Academic journal article Genetics

Snf1-Dependent and Snf1-Independent Pathways of Constitutive ADH2 Expression in Saccharomyces Cerevisiae

Academic journal article Genetics

Snf1-Dependent and Snf1-Independent Pathways of Constitutive ADH2 Expression in Saccharomyces Cerevisiae

Article excerpt

ABSTRACT

The transcription factor Adr1 directly activates the expression of genes encoding enzymes in numerous pathways that are upregulated after the exhaustion of glucose in the yeast Saccharomyces cerevisiae. ADH2, encoding the alcohol dehydrogenase isozyme required for ethanol oxidation, is a highly glucose-repressed, Adr1-dependent gene. Using a genetic screen we isolated >100 mutants in 12 complementation groups that exhibit ADR1-dependent constitutive ADH2 expression on glucose. Temperature-sensitive alleles are present among the new constitutive mutants, indicating that essential genes play a role in ADH2 repression. Among the genes we cloned is MOT1, encoding a represser that inhibits TBP binding to the promoter, thus linking glucose repression with TBP access to chromatin. Two genes encoding proteins involved in vacuolar function, FAB1 and VPS35, and CDC10, encoding a nonessential septin, were also uncovered in the search, suggesting that vacuolar function and the cytoskeleton have previously unknown roles in regulating gene expression. Constitutive activation of ADH2 expression by Adr1 is SNF1-dependent in a strain with a defective MOT1 gene, whereas deletion of SNF1 did not affect constitutive ADH2 expression in the mutants affecting vacuolar or septin function. Thus, the mutant search revealed previously unknown Snf1-dependent and -independent pathways of ADH2 expression.

THE yeast Saccharomyces cerevisiae has a sophisticated system for transducing information regarding nutrient availability to the nucleus (GANCEDO 1998; CARLSON 1999). Glucose, the preferred source of energy, is oxidized to produce carbon dioxide and ethanol during fermentative growth. During this phase of growth the transcription of genes involved in many nonfermentative pathways is repressed, as are genes required for the utilization of less-preferred fermentable substrates, such as galactose, sucrose, and maltose. When glucose is exhausted, these genes are activated to allow the cell to use alternative carbon sources for growth and energy production (SCHULLER 2003), an adaptive change in metabolism that occurs during the diauxic transition. This change in metabolism is accompanied by a massive reprogramming of gene expression (DERiSi etal 1997).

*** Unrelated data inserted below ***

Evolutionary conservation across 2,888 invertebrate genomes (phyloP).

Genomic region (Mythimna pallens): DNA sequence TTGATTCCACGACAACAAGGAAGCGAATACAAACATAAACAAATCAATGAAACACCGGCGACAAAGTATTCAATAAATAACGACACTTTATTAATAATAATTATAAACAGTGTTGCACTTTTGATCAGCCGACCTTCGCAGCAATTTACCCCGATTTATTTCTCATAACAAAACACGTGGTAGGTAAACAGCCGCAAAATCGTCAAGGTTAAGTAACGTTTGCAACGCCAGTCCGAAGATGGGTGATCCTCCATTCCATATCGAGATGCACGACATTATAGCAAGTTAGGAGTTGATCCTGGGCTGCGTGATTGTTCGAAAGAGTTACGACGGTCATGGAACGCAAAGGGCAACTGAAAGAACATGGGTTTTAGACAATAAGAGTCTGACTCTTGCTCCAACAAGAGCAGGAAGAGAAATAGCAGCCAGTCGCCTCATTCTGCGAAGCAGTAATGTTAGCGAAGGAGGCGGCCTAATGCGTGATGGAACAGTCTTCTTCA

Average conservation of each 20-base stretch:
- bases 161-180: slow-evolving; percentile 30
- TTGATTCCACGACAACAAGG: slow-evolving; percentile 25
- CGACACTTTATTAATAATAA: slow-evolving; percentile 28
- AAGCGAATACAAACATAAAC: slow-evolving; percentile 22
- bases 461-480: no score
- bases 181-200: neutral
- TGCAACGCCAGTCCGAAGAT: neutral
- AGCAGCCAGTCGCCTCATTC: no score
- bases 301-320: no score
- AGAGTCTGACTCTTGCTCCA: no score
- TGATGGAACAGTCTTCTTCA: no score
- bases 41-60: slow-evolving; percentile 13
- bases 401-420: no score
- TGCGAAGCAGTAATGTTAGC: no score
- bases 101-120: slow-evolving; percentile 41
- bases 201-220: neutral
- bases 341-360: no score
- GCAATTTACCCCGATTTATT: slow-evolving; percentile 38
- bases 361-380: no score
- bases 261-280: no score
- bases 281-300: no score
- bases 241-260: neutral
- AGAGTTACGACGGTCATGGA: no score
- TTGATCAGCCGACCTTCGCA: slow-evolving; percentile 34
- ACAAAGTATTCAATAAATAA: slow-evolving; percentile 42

The diauxic transition is regulated by the Snfl protein kinase, the yeast homolog of the mammalian AMPactivated protein kinase (AMPK) (HARDIE et al. 1998). Snfl is part of a kinase complex whose activity is stimulated by low glucose concentration. The activity of the Snfl kinase complex is regulated by Glc7.Regl.Bmh, a type I protein phosphatase complex (SANZ et al. 2000; DOMBEK et al. 2004) ; three targeting subunits ( SCHMIDT and McCARTNEY 2000); and three upstream kinases (HONG et al. 2003). Many of the genes whose expression is Snfl-dependent encode regulatory proteins, such as protein kinases, protein phosphatases, and transcription factors, suggesting that Snfl acts through a complex regulatory cascade (YouNG et al. 2003).

Adrl and Cat8 are two transcription factors that act downstream of Snfl to activate nonfermentative metabolic pathways (SCHULLER 2003). Adrl and Cat8 act both independently and synergistically to regulate > 1OO genes after the diauxic transition (YouNG et al. 2003; TACHIBANA et al. 2005). One of the Snfl-dependent genes activated by Adrl and Cat8 is ADH2, encoding alcohol dehydrogenase II, the isozyme that catalyzes the first step in ethanol oxidation. No DNA-binding repressers of ADH2 transcription have been identified (!RANI et al. 1987). Instead, ADH2 expression is repressed by the absence of active Snfl, which is kept in an inactive state in the presence of glucose by an active Glc7.Regl.Bmh complex (DOMBEK et al. 1993, 2004). Activation (derepression) of ADH2 expression requires the cooperative binding of Adrl and Cat8, leading to synergistic activation when both factors are present (WALTHER and SCHULLER 2001; TACHIBANA et al. 2005). Snfl regulates both the expression and the activity of Cat8 (RAHNER et al. …

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